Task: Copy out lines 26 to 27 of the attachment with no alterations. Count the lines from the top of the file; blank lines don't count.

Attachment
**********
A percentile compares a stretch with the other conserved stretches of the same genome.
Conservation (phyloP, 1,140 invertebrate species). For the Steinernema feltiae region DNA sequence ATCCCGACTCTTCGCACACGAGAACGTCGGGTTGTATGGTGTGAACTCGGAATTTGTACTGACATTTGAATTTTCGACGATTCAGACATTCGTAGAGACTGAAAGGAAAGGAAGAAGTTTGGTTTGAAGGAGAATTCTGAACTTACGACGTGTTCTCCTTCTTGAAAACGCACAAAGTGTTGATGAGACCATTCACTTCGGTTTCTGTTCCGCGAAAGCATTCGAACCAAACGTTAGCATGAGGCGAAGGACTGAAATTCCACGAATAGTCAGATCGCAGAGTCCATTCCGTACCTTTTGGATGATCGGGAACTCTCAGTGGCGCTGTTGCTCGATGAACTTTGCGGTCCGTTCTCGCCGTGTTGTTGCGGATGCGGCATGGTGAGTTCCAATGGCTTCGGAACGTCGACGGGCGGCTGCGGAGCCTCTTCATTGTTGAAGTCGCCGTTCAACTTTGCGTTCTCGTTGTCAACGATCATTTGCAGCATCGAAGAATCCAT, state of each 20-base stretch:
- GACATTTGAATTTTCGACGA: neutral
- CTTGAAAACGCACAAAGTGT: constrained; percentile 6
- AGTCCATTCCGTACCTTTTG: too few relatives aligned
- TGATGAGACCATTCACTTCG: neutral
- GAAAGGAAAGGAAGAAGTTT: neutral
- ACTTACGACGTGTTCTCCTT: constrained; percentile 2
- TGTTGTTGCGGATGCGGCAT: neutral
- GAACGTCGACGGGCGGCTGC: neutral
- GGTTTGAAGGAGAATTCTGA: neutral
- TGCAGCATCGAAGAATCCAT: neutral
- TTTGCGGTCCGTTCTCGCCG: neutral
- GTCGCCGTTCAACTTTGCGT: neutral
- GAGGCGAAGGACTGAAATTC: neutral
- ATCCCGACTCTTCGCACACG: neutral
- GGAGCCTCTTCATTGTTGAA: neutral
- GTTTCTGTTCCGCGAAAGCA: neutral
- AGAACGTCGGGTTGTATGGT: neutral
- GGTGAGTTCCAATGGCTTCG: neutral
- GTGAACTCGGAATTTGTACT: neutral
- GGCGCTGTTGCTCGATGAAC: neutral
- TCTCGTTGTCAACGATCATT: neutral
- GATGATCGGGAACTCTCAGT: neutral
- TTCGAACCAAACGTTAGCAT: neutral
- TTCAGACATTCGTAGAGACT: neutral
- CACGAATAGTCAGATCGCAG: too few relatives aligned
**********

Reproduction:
- TTCAGACATTCGTAGAGACT: neutral
- CACGAATAGTCAGATCGCAG: too few relatives aligned